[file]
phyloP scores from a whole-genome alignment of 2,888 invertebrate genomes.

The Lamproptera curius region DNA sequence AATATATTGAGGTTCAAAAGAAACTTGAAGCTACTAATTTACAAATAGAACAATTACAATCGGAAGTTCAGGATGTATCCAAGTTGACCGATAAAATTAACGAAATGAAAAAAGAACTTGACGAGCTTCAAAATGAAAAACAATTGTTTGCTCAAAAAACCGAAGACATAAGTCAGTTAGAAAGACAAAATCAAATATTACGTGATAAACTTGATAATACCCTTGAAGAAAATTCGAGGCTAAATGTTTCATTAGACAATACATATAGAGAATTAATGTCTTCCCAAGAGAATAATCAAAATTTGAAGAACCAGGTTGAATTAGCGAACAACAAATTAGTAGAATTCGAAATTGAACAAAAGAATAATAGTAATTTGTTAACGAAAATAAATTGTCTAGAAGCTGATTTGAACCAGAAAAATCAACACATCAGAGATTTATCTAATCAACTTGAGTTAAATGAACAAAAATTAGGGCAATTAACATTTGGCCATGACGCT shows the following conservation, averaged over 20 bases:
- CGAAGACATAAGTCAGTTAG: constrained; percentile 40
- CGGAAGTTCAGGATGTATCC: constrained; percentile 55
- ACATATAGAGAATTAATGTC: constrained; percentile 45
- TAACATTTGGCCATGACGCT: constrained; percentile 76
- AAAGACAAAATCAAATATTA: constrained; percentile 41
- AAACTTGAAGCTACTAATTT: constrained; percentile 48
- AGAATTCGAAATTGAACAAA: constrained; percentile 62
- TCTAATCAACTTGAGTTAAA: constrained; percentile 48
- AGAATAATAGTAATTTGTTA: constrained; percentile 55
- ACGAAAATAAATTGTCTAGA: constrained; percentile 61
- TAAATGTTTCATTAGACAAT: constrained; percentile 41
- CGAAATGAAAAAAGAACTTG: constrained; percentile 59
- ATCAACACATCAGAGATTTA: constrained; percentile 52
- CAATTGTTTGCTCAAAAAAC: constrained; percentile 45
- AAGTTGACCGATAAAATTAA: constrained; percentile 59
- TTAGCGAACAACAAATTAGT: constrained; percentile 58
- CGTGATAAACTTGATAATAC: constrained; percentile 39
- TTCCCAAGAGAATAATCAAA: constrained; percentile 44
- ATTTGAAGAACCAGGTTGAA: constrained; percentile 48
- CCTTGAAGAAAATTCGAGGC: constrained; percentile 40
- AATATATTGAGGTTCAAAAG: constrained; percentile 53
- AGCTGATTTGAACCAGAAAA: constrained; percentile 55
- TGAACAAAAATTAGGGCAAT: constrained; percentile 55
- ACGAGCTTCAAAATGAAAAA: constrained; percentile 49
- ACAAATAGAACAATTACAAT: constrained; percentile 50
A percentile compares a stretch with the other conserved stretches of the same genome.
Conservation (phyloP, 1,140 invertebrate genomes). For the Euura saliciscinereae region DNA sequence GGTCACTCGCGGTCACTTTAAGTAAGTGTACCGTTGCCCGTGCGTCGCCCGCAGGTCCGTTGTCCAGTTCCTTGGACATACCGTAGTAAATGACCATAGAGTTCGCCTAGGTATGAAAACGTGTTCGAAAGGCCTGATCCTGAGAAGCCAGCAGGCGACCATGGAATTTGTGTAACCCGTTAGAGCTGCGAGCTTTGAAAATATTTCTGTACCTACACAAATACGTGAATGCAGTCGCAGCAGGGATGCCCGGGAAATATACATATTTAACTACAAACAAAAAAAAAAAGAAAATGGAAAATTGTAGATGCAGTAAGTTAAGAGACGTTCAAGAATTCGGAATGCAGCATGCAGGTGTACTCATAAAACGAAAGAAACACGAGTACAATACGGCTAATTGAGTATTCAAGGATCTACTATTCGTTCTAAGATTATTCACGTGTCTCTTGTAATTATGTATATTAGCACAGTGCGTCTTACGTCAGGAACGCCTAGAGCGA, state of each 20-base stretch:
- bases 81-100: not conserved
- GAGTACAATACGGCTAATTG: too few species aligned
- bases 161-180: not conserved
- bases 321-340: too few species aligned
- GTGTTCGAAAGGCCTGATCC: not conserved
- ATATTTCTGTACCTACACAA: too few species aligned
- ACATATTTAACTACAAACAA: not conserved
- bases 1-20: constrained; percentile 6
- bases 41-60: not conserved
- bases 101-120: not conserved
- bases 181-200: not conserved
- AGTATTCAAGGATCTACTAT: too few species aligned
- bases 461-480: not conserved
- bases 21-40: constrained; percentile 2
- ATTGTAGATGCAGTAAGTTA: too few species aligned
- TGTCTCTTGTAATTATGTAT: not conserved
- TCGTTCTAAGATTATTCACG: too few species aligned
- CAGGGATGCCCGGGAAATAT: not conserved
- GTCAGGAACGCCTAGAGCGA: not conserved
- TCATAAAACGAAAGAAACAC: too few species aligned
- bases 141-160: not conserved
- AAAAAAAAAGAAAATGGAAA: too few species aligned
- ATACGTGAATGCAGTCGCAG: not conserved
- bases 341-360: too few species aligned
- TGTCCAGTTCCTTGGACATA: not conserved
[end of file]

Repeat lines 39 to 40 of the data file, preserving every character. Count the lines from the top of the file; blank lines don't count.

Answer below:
- bases 101-120: not conserved
- bases 181-200: not conserved